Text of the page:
Alien life could have thrived in water on Mars, scientists say

Andrew Griffin
In this handout image provided by NASA/JPL-Caltech/MSSS, a color image from NASA's Curiosity rover's Mast Camera shows part of the wall of Gale Crater, the location on Mars where the rover landed August 5, 2012 on Mars: NASA/JPL-Caltech/MSSS
In this handout image provided by NASA/JPL-Caltech/MSSS, a color image from NASA's Curiosity rover's Mast Camera shows part of the wall of Gale Crater, the location on Mars where the rover landed August 5, 2012 on Mars: NASA/JPL-Caltech/MSSS

The water on Mars appears to have been an especially good home for life, according to a new study.

Mars is one of the most likely possible homes for alien life in our solar system, and water is thought to be a key requirement for that life to take hold.

Previous studies have suggested the red planet would once have been home to lakes of flowing water, that could have been home to life.

But there has still been no evidence to suggest that alien life once lived on the planet – or that there is any evidence of it there still.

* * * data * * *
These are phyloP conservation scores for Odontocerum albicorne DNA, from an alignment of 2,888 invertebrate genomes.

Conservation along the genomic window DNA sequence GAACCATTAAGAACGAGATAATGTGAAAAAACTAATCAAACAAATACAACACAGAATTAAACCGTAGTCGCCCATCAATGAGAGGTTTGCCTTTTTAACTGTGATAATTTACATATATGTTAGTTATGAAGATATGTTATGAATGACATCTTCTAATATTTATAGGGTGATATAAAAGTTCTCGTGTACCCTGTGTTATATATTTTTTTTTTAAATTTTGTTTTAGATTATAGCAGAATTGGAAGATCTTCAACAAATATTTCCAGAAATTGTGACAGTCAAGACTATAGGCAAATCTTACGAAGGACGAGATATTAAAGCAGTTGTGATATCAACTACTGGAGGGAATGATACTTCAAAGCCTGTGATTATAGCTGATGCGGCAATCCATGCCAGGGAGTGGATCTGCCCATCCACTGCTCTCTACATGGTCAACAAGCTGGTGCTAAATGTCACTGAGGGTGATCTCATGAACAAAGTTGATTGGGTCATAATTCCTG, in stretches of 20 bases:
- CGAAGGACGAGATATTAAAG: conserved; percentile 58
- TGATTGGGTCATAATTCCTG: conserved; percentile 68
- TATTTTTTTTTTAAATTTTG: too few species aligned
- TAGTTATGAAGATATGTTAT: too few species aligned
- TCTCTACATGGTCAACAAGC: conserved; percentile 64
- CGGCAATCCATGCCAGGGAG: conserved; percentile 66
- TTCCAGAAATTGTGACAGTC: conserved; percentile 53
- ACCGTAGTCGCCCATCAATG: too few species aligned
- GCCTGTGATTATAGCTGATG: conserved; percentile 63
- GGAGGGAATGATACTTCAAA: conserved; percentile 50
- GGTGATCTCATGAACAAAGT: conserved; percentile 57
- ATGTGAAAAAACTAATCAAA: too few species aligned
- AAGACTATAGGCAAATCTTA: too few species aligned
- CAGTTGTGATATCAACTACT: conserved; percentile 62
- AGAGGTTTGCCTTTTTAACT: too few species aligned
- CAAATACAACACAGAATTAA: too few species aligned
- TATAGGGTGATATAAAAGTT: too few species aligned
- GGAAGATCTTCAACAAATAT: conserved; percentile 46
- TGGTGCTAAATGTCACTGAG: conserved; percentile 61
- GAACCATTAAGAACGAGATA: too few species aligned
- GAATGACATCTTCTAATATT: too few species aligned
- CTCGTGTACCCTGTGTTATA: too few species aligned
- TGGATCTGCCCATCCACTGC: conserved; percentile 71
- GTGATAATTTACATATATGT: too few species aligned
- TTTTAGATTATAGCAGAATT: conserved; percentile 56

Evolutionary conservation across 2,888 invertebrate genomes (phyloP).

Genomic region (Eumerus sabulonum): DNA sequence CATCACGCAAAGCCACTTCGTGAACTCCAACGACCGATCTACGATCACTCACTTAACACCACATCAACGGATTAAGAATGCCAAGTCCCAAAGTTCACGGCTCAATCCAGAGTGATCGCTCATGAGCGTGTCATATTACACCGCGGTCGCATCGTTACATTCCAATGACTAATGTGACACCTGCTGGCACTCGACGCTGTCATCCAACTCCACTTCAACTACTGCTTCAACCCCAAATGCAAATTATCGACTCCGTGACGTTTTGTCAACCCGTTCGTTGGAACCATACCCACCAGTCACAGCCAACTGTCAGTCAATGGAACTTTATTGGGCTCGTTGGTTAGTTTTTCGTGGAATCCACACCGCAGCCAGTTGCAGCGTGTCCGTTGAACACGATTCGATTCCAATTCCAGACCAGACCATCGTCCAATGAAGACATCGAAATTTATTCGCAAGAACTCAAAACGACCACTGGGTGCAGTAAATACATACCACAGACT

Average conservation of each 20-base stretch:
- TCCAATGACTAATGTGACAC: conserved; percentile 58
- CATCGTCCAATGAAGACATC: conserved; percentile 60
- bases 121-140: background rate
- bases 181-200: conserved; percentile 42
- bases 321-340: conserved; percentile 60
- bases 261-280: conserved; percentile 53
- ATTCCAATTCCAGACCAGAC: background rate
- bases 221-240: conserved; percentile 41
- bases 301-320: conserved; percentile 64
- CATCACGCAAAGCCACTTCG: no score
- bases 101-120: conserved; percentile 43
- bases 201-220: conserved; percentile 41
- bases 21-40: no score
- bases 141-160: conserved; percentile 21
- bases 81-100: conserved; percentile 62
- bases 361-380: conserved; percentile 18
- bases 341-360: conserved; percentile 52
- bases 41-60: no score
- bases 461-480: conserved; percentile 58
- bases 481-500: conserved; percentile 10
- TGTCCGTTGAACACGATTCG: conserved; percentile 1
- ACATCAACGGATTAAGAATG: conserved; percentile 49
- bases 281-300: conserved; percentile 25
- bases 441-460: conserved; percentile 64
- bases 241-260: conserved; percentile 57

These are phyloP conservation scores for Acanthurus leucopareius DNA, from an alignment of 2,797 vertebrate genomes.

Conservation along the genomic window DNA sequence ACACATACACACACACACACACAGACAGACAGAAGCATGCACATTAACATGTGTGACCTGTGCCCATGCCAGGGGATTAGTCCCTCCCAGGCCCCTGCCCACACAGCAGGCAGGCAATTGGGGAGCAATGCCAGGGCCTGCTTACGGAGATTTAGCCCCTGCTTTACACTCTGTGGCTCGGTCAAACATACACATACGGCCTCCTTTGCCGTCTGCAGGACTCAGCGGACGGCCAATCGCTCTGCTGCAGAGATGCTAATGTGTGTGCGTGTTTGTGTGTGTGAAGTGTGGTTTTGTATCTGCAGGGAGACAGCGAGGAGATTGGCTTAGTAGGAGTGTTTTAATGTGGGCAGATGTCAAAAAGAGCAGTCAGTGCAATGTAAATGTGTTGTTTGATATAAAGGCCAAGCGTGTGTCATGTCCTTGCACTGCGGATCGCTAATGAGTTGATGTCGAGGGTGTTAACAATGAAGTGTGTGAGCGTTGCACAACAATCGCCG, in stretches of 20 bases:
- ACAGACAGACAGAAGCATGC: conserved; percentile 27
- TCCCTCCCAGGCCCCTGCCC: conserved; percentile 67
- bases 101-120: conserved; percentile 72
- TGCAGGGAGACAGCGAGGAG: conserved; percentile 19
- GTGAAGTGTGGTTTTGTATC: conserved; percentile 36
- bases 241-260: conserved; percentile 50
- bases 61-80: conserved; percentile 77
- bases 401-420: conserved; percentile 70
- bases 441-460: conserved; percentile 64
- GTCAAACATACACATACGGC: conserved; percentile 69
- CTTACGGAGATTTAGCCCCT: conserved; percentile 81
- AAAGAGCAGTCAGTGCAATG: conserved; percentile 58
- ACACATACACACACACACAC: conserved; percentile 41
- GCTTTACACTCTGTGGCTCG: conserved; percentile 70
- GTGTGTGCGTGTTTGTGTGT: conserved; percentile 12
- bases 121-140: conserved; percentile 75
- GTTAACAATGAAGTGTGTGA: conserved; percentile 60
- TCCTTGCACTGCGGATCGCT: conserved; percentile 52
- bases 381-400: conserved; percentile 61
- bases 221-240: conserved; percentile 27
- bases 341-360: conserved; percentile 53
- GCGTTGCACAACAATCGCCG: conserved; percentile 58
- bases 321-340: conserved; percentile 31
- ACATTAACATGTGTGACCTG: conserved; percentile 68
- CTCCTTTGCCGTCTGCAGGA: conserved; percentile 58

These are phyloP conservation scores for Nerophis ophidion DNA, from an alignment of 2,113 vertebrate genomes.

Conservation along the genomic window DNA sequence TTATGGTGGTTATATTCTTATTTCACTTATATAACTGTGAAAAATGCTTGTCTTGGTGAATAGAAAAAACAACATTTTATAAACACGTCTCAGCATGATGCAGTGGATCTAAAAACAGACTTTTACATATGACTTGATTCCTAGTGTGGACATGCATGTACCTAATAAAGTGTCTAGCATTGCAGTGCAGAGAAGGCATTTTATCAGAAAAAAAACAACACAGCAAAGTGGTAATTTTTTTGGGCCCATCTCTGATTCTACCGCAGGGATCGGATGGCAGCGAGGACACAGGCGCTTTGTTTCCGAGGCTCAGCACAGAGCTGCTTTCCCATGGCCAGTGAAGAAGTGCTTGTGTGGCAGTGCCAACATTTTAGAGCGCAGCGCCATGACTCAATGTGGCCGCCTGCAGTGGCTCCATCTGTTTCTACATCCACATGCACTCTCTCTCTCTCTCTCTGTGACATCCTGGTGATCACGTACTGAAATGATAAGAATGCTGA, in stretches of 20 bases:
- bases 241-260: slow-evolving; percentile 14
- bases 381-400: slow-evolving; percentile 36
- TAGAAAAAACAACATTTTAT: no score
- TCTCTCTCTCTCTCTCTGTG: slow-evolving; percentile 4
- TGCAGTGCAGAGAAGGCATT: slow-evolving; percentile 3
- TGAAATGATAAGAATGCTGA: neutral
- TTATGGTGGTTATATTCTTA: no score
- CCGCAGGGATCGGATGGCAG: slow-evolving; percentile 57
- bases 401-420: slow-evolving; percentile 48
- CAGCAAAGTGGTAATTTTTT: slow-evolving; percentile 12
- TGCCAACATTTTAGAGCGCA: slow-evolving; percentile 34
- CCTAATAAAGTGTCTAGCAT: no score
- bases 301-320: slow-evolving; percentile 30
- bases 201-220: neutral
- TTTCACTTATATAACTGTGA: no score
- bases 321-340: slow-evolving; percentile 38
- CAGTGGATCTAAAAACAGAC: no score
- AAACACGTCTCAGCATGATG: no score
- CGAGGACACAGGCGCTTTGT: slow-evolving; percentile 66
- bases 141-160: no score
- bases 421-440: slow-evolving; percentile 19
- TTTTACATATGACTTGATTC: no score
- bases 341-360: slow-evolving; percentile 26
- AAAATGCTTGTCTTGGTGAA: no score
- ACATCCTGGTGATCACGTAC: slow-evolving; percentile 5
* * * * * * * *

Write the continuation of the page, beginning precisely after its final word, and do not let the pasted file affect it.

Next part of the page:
In an attempt to understand what the ancient Mars could have looked like and whether it was inhabited, scientists have looked to understand the water chemistry that would have been found on the planet billions of years ago.

They do so by looking at the materials left over on the planet today, which could offer a clue to how it once looked.

Recent measurements taken by Nasa's Curiosity rover on the Martian surface suggest that the water that is thought to have once covered its surface could have had just the right ingredients to support any microbial life that formed on the planet.

The new study looked at sediments that seemed to have been left in lakes on Mars's Gale Crater. It found they appeared to have formed in the presence of liquid water that had a similar pH to that in Earth's oceans.

That suggests that the early surface of Mars would have been the kind of place that could have served as a home for life, like that on Earth.

A paper detailing the discovery, titled 'Semiarid climate and hyposaline lake on early Mars inferred from reconstructed water chemistry at Gale', was published in Nature Communications.

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